A Letter from the Pastor to Presbytery
Today hasn’t unfolded anything like I’d imagined it would. I began the day facing a jam-packed calendar, beginning with a committee and ending with a radio interview. It would be a good day, even if very full.
The committee meeting was about to be called to order when I was beckoned out to take a phone call. My father had just fallen on this morning’s black ice, barely a few feet from his front door. He hit his head hard on the concrete sidewalk, passed out, and by the time he regained consciousness had bled a good deal from a nasty head gash. I dropped everything, canceled my appointments, and went straight to the ER to meet him. The rest of the day, well into the evening, has been a series of tests, tests, and more tests, and finally a precautionary admission to ICU. I’m writing this from the ICU waiting room.
Three long hours this morning in an overrun ER waiting room was broken up by unforeseen celebrity, as KDKA had a reporter interviewing people injured in ice-slicked falls. Our interview made it on air, no small thanks to my mother’s spunky good humor.
Blessedly, Dad’s prognosis is excellent. We’re grateful for all the medical precautions being undertaken, and relieved that it appears all will be just fine.
Life’s biggest challenges arrive unannounced. We abruptly find ourselves in a new place, unexpected and often unsettling. Suddenly, everything is upended, and we find ourselves in uncharted territory. Perhaps this is not a bad metaphor for life in the church these days.
A generation ago, most of us expected that the church’s “fat years” would continue ad infinitum, when suddenly a spate of “lean years” hit us. It was more than just a membership drop – the church’s central influence in American culture evaporated almost overnight. We tried knuckling down to restore our former glory, but were no more successful than a farmer planting twice as much seed to combat a drought. What do we do when our old way of doing things no longer does what it used to do?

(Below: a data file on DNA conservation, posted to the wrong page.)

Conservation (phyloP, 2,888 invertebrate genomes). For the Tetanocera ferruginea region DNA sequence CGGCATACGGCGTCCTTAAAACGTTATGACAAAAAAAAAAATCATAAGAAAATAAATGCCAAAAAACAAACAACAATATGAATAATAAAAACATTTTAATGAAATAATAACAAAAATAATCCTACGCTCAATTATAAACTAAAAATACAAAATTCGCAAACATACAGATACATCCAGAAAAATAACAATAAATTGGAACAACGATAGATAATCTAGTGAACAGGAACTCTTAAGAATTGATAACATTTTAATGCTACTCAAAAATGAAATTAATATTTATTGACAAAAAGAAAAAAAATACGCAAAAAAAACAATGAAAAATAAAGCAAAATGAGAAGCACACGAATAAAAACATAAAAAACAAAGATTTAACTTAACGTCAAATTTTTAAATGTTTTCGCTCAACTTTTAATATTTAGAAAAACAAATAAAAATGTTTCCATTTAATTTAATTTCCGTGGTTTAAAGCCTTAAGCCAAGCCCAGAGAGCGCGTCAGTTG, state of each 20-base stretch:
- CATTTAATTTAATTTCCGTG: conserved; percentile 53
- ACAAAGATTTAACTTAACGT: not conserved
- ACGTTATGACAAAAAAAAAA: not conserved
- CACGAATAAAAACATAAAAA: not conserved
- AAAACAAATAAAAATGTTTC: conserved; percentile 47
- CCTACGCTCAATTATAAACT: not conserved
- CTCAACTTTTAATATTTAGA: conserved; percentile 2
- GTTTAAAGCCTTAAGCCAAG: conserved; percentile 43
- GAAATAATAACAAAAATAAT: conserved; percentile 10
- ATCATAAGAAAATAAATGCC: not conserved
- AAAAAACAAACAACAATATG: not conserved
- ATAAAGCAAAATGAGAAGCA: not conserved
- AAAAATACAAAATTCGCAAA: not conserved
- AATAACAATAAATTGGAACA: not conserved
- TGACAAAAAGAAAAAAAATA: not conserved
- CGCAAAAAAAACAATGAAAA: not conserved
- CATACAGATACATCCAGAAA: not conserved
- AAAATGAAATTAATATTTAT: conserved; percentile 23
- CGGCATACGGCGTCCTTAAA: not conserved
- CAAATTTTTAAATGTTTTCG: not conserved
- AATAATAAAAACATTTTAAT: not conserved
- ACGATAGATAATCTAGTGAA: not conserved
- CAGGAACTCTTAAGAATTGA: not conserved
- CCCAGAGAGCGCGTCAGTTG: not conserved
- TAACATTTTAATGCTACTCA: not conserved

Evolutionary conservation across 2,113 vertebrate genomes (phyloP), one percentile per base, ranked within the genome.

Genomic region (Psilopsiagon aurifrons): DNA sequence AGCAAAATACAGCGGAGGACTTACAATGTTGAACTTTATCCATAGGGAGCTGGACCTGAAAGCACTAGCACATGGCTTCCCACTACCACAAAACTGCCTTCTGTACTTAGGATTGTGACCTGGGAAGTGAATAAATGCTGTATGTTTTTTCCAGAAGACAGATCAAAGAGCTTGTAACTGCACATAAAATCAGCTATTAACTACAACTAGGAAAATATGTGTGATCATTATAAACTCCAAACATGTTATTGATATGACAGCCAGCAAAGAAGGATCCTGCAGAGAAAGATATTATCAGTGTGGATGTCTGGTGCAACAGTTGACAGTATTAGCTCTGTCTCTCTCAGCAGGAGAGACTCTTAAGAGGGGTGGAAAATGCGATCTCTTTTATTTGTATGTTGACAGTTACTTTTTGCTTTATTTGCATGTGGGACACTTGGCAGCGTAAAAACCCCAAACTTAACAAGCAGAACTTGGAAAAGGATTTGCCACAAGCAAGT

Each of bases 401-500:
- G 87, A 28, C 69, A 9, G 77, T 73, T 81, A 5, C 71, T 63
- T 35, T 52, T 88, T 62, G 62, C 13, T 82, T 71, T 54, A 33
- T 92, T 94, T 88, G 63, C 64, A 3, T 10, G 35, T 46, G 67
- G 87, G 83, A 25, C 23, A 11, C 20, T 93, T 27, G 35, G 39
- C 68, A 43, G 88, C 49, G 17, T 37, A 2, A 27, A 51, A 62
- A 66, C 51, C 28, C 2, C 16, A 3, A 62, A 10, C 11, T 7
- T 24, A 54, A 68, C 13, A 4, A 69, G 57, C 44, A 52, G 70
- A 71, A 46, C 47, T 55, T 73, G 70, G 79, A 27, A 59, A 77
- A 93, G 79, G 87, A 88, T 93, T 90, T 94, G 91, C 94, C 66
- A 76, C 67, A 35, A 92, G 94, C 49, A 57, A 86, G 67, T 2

There was a time when hanging a Presbyterian shingle on the right street was almost a guarantee that people would come. That day is gone – for all denominations, not just our own. Today doesn’t look anything like we thought it would when we started out on this path. Everything has changed.
When things go differently from what we had planned or desired, we have a choice – will we embrace the unanticipated reality God has permitted to come our way, or will we wring our hands over our unrealized expectations? I am convinced that the new waters we are being forced to travel as congregations, as a presbytery, and as a denomination are not signs of divine abandonment. Far from it. Rather, they constitute a God-given opportunity for new ways of living. We are forced to move out of auto-pilot, whether we wanted to or not. We are disabused of illusions that our destinies are under our control. Unanticipated turns can lead us into new dimensions of faith, as we enter places where we have no idea how we got here, or how we’ll get out of here. When our resources evaporate and plans crash and burn, how do we respond - with panic, despair, or fresh attentiveness to God?
What unforeseen turns are we being forced into personally? Where are our congregations facing unexpected challenges? How will our presbytery respond as we grapple with the reality that our income no longer supports our mission? In all these things, I invite us to faith in a time of disorientation – faith that the new place into which God is taking us will be blessed and fruitful beyond anything we can possibly imagine, because the Holy Spirit will surely be moving among us. Indeed, it can be so. By God’s grace, it shall be so!
Confident in grace,
The Rev. Dr. Sheldon W. Sorge, Pastor to Pittsburgh Presbytery
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